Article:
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best way to make win 7 image


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10 replies to this topic

#1
koden

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Hi ..

Some years ago I have been doing this..

At that time it was making unattended XP installations.

Today I would like to ask:

If I would like to have a win7 image that I could install on different kind of hardware....
Image should contain all the standard programs I use.

What would be the best way to create it?

1. making a unattended version as I did in XP

2. Use MS tool (WAIK?) to take a copy of a win 7 installation

or is there a 3 way to do it?


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#2
Tripredacus

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You should make an Unattended install and have it boot into Audit Mode. Install your software then, make sure for all users. Go into device manager and see what drivers you will need to install.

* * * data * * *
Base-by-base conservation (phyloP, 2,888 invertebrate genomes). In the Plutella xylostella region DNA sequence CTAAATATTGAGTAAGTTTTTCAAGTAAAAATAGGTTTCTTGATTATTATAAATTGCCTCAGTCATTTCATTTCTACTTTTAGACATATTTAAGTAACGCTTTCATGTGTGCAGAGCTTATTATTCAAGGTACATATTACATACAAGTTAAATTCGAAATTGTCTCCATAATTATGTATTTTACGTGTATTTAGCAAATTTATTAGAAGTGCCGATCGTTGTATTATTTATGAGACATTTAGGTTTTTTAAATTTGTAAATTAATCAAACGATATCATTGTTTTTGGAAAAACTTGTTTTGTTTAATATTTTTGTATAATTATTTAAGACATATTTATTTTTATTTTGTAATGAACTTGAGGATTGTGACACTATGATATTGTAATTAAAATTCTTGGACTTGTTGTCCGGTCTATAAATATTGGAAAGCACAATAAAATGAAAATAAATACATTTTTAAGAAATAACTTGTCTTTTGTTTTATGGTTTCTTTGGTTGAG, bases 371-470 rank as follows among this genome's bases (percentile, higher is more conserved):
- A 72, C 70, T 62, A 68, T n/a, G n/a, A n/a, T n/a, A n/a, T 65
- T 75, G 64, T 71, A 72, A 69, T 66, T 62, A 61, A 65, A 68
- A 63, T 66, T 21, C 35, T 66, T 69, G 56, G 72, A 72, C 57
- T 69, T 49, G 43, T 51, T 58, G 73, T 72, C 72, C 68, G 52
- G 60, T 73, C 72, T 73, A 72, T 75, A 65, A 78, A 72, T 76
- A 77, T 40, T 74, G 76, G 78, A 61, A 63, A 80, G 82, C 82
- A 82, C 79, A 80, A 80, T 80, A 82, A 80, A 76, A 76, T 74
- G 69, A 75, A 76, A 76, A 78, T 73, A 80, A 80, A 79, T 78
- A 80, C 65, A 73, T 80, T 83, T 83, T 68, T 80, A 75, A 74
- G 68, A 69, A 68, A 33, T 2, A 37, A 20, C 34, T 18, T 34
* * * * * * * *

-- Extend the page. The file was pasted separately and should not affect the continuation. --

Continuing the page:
Sysprep /generalise and then capture the WIM using DISM. Then you can use DISM to inject the drivers into the image.
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#3
koden

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You should make an Unattended install and have it boot into Audit Mode. Install your software then, make sure for all users. Go into device manager and see what drivers you will need to install.
Sysprep /generalise and then capture the WIM using DISM. Then you can use DISM to inject the drivers into the image.



Ok thanks...

I do not always know what hardware I have to install on, so could I leave that point with inject drivers and do that after the installation?
simply by visit manufactor of the hardware and install drivers not found by win 7 ?

#4
Tripredacus

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Sure you can install the drivers after imaging if you want. If you are not a System Builder, you should look into using MDT 2010 to create deployments. Also look at our sticky:
http://www.msfn.org/...-documentation/
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#5
koden

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thanks... I will start with this and try it..

#6
gustavo21

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The best mode is without extra drivers. Using Imagex and sysprep you can easyly make an universal windows 7. I quote my answer to other post:

You first need to know how to do a WinPE (x86 or x64)

Hello. First you have to customize your windows 7, in audit mode.

- Install new fresh OS.
- Execute C:\Windows\System32\Sysprep /audit